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After this initial work session, students continued their research in centers in the classroom.  Then, they returned to the library for another work session in small groups. Each group came for 15-20 minutes. We did a short tinkering session with Chatterpix Kids to see how you can take a picture of something, draw a mouth on it, and then record that picture talking. Ahead of time, I chose creative commons images of the symbols for kids to use for their pictures. Rather than having every student create their own Chatterpix, each group created one Chatterpix video with the iPads. Each student chose one fact from their research to read.

Before recording, students chose their fact. We decided the order students would read and practiced a few times. Students helped take the picture of the symbol and draw the mouth. Then, we pressed record and passed the iPad to record. If we needed to record a few times, we did. Then, we uploaded our videos to Youtube and created a playlist to share with the class, families, and you.  I hope you will take a moment to listen to their work.

I love building foundations of research in our early grades and seeing where these students end up by the time they are in 5th grade. We have a lot of work to do, but we celebrate the work of these Kindergarten students and what they have created.

Ms. Lauren’s American Symbols:

Ms. Boyle’s American Symbols:

The Student Book Budget Books Have Arrived!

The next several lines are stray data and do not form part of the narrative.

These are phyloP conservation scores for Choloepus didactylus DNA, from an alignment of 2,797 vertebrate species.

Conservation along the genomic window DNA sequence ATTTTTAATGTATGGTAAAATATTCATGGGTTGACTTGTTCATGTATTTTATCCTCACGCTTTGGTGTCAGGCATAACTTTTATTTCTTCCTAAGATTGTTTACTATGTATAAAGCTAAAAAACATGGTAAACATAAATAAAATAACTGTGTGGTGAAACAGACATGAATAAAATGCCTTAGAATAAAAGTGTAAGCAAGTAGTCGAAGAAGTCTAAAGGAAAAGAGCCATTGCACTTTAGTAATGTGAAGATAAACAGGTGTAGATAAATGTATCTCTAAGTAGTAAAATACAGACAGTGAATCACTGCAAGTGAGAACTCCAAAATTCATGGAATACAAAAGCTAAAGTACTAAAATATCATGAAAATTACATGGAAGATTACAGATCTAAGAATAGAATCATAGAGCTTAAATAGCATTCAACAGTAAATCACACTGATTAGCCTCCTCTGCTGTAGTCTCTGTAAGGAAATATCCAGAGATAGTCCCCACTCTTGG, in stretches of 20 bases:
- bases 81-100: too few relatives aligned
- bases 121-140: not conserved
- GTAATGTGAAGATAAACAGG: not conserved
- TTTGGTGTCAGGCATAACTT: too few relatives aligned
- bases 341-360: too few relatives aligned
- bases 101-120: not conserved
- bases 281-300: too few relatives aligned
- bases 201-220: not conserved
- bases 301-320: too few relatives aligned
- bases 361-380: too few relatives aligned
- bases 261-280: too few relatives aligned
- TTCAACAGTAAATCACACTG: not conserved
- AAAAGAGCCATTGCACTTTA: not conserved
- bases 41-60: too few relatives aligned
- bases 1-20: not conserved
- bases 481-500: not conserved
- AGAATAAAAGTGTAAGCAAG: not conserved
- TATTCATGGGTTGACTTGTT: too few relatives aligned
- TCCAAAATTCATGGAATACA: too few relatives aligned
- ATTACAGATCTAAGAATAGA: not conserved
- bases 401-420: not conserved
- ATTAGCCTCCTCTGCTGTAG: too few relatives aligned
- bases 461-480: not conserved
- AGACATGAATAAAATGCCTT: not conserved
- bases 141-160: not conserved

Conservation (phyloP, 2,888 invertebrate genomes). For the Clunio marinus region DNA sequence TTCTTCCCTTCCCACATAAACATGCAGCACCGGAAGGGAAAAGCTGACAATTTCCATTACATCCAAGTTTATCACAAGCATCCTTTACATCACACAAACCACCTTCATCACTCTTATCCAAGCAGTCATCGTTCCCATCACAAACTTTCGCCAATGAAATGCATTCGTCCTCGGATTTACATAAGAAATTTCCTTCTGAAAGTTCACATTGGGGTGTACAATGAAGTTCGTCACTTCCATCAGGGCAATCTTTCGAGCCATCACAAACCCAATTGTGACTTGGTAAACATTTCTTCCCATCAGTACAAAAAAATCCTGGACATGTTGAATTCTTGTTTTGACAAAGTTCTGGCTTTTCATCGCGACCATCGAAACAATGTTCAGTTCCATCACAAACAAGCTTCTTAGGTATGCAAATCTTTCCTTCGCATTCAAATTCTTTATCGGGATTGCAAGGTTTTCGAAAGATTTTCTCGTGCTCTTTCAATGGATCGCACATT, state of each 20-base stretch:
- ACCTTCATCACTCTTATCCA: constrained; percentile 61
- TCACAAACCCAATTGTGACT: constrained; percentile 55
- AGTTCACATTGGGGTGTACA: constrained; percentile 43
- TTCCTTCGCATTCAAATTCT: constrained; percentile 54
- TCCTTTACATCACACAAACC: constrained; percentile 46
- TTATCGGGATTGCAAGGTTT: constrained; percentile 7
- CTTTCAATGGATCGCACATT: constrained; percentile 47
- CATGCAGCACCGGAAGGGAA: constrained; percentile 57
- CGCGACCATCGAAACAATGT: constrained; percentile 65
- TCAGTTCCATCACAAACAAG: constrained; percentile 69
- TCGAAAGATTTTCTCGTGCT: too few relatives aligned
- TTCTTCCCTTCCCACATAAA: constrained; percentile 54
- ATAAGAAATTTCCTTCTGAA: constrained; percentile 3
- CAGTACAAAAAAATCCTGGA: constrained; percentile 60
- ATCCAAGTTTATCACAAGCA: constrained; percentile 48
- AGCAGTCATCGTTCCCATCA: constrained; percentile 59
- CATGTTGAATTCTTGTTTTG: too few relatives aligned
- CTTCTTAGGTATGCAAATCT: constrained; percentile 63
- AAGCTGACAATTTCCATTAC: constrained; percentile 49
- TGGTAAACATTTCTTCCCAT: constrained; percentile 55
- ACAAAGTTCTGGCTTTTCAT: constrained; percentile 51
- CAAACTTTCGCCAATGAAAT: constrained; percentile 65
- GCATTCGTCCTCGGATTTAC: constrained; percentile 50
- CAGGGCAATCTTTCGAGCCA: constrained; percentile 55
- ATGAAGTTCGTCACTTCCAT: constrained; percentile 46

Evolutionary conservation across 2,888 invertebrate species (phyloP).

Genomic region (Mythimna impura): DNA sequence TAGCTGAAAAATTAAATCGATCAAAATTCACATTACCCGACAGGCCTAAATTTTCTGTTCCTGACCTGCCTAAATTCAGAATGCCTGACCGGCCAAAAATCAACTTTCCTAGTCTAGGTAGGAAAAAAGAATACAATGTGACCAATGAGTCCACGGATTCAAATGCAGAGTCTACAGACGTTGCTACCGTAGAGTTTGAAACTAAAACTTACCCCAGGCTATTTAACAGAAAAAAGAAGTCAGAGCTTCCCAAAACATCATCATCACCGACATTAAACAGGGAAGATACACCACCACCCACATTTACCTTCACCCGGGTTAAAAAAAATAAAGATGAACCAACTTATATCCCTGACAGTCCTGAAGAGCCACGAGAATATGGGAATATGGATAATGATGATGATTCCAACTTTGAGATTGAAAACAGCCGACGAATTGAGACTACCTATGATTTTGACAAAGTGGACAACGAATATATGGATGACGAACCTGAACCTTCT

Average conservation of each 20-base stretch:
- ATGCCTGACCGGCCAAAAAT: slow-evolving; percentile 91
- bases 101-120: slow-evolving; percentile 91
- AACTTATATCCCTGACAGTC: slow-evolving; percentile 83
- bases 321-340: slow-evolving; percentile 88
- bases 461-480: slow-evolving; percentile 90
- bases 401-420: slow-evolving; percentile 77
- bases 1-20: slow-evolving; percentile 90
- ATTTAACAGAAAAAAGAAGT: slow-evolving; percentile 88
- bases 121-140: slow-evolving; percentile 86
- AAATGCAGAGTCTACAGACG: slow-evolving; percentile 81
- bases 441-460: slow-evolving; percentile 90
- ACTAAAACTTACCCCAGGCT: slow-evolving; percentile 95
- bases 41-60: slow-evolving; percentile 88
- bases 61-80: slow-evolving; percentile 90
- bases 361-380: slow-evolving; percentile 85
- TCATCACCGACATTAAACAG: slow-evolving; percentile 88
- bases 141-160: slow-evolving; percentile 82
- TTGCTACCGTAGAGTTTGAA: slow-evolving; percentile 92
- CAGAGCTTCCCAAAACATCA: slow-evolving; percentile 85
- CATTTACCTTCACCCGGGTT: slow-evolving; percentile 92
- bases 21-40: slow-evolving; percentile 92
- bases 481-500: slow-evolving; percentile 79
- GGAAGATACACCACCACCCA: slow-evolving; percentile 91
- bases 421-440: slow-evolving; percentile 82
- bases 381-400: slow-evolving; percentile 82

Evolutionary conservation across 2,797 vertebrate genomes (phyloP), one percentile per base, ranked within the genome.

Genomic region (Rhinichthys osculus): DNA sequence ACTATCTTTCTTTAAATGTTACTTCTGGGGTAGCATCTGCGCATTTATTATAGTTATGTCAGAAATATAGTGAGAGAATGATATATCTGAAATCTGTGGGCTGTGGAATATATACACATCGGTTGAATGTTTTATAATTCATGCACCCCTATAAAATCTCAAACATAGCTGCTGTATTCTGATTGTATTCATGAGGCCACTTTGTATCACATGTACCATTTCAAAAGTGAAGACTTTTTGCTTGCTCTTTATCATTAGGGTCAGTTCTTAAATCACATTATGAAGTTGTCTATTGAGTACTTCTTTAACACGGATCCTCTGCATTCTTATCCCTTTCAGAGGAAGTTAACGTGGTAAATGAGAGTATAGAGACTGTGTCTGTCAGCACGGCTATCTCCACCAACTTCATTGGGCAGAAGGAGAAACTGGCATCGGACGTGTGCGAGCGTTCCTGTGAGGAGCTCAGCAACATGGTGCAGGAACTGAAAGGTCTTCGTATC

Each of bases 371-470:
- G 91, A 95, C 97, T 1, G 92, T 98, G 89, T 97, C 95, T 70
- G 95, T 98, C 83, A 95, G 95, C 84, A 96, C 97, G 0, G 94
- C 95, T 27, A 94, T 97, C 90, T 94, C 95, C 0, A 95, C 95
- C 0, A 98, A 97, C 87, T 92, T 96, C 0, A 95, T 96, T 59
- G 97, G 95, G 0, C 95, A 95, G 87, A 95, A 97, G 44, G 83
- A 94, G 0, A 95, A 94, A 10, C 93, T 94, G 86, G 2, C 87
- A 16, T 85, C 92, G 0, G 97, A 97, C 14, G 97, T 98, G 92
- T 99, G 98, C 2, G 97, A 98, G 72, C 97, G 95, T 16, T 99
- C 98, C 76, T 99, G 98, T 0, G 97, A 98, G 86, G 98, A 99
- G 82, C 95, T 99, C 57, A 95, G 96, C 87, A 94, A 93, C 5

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After almost two months of working on the 2015-2016 student book budget project, the books are rolling in to the library, and the excitement is brewing. This year’s budget was made possible thanks to a grant from James Patterson. Students had $5,000 to spend on books. They created a survey, surveyed the school, analyzed the results, set goals, met with vendors, compiled wish lists, cut lists to match our budget, and helped order the books.

Now the books are arriving, so students are meeting once again to go through the process of unpacking, inspecting, and marketing the books.

We have many more books than usual, so it is taking a bit longer to unpack the books. So far, we have books from Capstone and Gumdrop. Students came in by grade level for 30-minute shifts. Each company required a different process. This was mainly because we opted to not have full processing on Gumdrop books so that they would ship faster. I’m sort of regretting that decision, but it’s giving students an additional experience.